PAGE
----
We will now examine two functions which are perpendicular to each other.

Notice now that the sum of the functions is a horizontal line. This is because the coefficients of the slopes cancel out each other when they are added together and we are left with a constant in y. Finally we examine the cases where the two linear functions f(x) and g(x) are parallel. We now see that in the purple graph the resulting sum function is a line whose slope is the sum of the slope coefficients of f(x) and g(x). The green graph is a parabola which curves upwards because the product of the coefficients of f(x) and g(x) is positive. THe parabola has roots at the roots of f(x) and g(x). The light blue graph which represents is a hyperbola with the vertical asymptotes at x = -2 which is the root of g(x) and the horizontal asymptotes at y = 1 which is the quotient of the slopes of f(x) and g(x). Summary

We notice that when we add linear functions we get a function whose slope is the same of the coefficients of the two original functions and whose intercept is the sum of the intercepts of the original functions. Suppose for example, we had two functions f(x) = ax + b and g(x) = cx + d. The sum of the functions; f(x) + g(x) = (ax + b) + (cx + d) = ax + cx + b + d = (a + c)x + (b+d). Because the slope is the sum of a and c, if a = -c then the sum of the functions is a horizontal line. The sum however cannot result in a vertical line because f(x) and g(x) are functions.

Product of Linear Functions

When we multiply linear functions we get a parabola which opens up if the product of the slope coefficients of the original linear functions is positive. The parabola opens downwards if the product of the slope coefficients of the original functions is negative. The parabola crosses the x- axis at the roots of f(x) and g(x). Given the two functions f(x) = ax + b and g(x) = cx + d, then the product of the functions; f(x) * g(x) = (ax + b) * (cx + d) = ax*cx + ax*d + b*cx + b*d = (ac) + (ad + bc)x + bd. Note here that the resulting product is a quadratic function which takes the shape of a parabola.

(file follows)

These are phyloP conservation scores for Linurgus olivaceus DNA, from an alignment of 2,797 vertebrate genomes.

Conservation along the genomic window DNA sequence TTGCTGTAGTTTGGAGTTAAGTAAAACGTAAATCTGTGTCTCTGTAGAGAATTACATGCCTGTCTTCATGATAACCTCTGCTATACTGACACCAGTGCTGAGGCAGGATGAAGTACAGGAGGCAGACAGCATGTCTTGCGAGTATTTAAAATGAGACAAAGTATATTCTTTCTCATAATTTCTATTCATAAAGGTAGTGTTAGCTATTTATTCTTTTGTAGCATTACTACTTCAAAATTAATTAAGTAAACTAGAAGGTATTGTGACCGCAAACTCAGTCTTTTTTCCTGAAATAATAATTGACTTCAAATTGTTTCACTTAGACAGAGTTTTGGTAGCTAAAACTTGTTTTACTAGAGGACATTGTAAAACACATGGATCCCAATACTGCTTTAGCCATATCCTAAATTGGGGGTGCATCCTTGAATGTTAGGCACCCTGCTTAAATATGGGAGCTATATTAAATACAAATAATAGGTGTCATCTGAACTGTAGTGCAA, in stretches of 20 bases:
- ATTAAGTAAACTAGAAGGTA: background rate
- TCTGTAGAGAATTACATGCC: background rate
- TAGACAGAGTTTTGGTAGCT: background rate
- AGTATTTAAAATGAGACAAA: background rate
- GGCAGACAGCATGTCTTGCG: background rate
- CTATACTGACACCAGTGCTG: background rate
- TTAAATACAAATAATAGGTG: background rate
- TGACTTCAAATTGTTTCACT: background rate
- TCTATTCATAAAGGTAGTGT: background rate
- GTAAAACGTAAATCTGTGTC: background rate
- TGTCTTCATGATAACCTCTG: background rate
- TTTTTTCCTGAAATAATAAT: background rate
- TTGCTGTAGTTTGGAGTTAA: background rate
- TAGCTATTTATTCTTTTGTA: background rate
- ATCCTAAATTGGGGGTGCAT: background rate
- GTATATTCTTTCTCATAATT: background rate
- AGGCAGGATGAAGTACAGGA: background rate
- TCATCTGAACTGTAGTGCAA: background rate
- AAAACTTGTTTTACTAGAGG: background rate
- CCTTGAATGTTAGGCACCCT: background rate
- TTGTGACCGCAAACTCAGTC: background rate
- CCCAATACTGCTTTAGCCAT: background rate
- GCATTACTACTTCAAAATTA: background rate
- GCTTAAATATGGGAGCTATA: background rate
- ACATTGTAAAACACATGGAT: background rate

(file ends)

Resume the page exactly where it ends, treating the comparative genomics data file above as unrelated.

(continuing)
Quotient of Linear functions

When we divide linear functions we get a hyperbola which has asymptotes is the root of g(x) an the horizontal asymptotes is the horizontal asymptotes are the quotient of f(x) and g(x). In the special case where the two functions are constant multiples of each other, the resulting quotient is a straight line. Given the two functions f(x) = ax + b and g(x) = cx + d, then the quotient of the functions; f(x) / g(x) = (ax + b) / (cx + d). There is one point that the domain is not defined and that is where the denominator cx+d equals zero, or where x = -d/c. This line becomes the vertical asymptote of the graph. There is also a point that the range is not defined, that is the point y = a/c or the horizontal asymptote of the graph. The asymptotes can be further seen as we take look at the behavior of y as x gets extremely large. The quotient (ax + b) / (cx + d) can be broken down to ax / (cx + d) + b/ (cx + d) so when x gets really big (tends to infinity) then we have a times something really big over c times something really big which gives the asymptote to be the line y = a/c, since the b over something really big tends to zero. The same argument holds for when x gets extremely small the asymptote again is a/c.

Composition of functions.

The composition of the functions results in a linear function which has slope the product of the slope coefficients of f(x) and g(x) and which has y intercept of f(x) times the y intercept of g(x) plus the y-intercept of f(x). Given the two functions f(x) = ax + b and g(x) = cx + d, then the composition of the functions; f(g(x) = (a(cx + d) + b) = acx + ad + b. This is a linear function with slope acx and y-intercept ad + b.